Aw, don’t worry.  The guy who screwed the draft up in the first place thinks he’s on the mother.

But the new Treasury/IRS guidance doesn’t take into account Congressional intent. It’s based on what the law actually says.

“The positions reflected in this notice constitute a good faith, reasonable interpretation of the statute,” the document says.

Former House Ways and Mean Committee chair Kevin Brady, R-Tex.. has circulated a draft of a bill that would make “technical and clerical corrections” to the tax-law changes, including one designed to make the excise tax applicable to all public colleges and universities.

That “former” status might be something of a road block, Congressman.  But you do you while TAMU keeps its money.


Filed under It's Just Bidness, Political Wankery

13 responses to “That’ll show ’em.

  1. Former Fan

    Issues always crop up when a bill is rushed. I wish the IRS, courts, etc. would simply rule on what was actually written and leave “intent” out of it. If I screw up a contract, intent doesn’t carry a hill of beans weight in a court room.

    If government would actually enforce the anti-trust legislation on the books, I doubt the salaries to coaches would be as high as they are now anyway. IMO, it would have been a better route to take than trying to fix it with tax law. On the other hand, the pushback from the public might have been big.


  2. Doug

    Good job, Rep. Brady. After all, that one-car funeral procession isn’t gonna fuck itself up.


  3. Mayor

    I support this. That said, I haven’t researched it (obviously) but off the top of my head I don’t think the federal government constitutionally can tax a state or a unit of a state government.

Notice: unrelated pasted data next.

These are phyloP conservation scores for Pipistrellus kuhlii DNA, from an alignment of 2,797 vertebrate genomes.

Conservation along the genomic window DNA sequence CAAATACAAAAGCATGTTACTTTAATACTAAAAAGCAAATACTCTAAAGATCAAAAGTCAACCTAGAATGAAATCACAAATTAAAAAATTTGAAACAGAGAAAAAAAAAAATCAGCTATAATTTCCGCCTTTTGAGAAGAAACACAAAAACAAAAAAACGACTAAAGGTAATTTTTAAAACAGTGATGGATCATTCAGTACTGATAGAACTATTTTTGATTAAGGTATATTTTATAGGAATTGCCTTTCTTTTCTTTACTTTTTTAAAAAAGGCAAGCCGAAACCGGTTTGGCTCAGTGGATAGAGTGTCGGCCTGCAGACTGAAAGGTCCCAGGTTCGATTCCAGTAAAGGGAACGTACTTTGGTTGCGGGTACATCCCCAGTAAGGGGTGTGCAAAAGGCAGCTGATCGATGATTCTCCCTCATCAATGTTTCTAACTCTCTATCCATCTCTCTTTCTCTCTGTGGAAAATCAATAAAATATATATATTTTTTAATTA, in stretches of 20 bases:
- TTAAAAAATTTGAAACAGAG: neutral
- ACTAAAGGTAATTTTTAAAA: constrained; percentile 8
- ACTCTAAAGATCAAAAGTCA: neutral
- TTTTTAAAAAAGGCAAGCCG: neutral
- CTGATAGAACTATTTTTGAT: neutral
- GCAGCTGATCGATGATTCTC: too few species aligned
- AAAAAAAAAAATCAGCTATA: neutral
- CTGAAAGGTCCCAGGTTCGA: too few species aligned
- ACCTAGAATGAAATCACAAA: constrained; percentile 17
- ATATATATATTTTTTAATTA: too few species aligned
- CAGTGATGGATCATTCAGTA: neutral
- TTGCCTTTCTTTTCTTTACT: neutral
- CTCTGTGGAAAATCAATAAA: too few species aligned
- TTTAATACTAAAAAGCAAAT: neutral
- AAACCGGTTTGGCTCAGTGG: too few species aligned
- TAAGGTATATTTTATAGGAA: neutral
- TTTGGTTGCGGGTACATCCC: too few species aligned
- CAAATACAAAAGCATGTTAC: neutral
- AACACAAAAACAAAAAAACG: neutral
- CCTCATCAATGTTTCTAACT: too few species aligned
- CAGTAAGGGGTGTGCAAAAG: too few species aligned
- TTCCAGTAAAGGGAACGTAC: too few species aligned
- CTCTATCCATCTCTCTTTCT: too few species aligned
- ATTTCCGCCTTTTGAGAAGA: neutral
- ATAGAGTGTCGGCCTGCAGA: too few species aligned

• Derek

      Heard of the Supremacy Clause?


      • Are you implying the Mayor is wrong in his interpretation? I’m pretty sure he is right.


        • Mayor

          Municipal bonds is an example of the federal government not being able to tax another government. As I said, I haven’t researched this but my recollection is state government can’t be taxed by the feds. Georgia state government had a budget of several billion this year and I don’t think Georgia had to pay the feds anything.


  4. Russ.

    Alabama at a competitive disadvantage? This aggression will not stand, man!


  5. ChiliDawg

    “Tax reform.”



  6. JasonC

    Dayam our guv’ment doing a great job. Wish they could enable more rich MFs!


  7. 69Dawg

    I think it boils down to the entity that is doing the paying. Most of these Athlete Associations are not really part of the university. If they would be taxable except for filing for a section 501 status then they are screwed. If they are just another part of a state government then I can see the problem. This new law is not going to harm the schools as much as the taking away of the deductibilty of the Hartman Fund Donors. Now we are talking some big problems with all those “Projects”.


    • Mayor

      I think you may be right 69. It is the non-state agency college football AA that has been faking it as a non-profit That now has to pay taxes because of high salaries not the school itself.


  8. ASEF

    Congress should pass a bill mandating a 16 team football playoff every year the federal budget runs a surplus. Any year with a deficit defaults to Alabama versus Clemson.

    Problem solved.